Through a Jungian Lens

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Love and Marriage: Separate Considerations

with 6 comments

Heading northwest on the Mekong River not too far out of Ho Chi Minh City, these homes on stilts made me realise how life along this river must be always subject to the unpredictable water of the river.  Looking at the network of supporting poles, small sticks that would by themselves seem insignificant spurs me to think about all the differences I encounter while living in Asia and in China in particular.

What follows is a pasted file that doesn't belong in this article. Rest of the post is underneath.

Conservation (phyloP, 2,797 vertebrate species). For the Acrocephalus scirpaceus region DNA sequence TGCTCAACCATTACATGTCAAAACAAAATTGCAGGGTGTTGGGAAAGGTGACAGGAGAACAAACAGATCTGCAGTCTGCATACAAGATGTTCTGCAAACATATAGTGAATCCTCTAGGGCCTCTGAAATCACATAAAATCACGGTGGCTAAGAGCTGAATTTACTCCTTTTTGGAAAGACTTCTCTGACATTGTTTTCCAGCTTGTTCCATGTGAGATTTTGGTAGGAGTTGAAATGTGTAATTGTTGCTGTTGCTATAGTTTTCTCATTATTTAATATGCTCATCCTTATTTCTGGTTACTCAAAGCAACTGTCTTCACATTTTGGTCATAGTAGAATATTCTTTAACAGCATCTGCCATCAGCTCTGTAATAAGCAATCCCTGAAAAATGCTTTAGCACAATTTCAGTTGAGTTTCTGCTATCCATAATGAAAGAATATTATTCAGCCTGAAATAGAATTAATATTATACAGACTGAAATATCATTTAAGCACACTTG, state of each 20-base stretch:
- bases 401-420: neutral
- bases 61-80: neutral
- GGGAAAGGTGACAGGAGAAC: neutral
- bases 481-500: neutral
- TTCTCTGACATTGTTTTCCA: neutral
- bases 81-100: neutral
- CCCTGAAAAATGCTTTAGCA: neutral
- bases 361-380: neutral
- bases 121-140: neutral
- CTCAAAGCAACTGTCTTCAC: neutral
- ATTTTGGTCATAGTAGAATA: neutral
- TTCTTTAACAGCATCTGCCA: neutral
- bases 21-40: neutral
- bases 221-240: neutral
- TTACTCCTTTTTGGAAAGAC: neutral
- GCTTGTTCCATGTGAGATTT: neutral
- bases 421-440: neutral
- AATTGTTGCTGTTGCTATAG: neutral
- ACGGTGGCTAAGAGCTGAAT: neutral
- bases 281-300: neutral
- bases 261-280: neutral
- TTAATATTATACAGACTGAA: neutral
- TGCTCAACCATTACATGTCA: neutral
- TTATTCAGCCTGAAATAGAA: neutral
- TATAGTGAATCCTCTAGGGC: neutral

Working at a university, I get to see young men and women every day as they move through the steps from childhood to adulthood.  Teaching them a second language allows me to find out a lot about their ways of understanding the world.  When teaching a second language, the quickest method is to use base knowledge of the first language and life experience as hooks for the second language.  In other words, teach them what they already know, only in the target language.  Since at this stage of life, relationships are the biggest focus of these young people, giving them a chance to talk about relationships and their beliefs allows them to speak with more confidence as they don’t have to learn new concepts, just the vocabulary and expressions.  Aside from their romantic notions that come out of watching American films, these young people have a very practical sense of what marriage is all about.  Love is not synonymous with marriage as it is in the western world.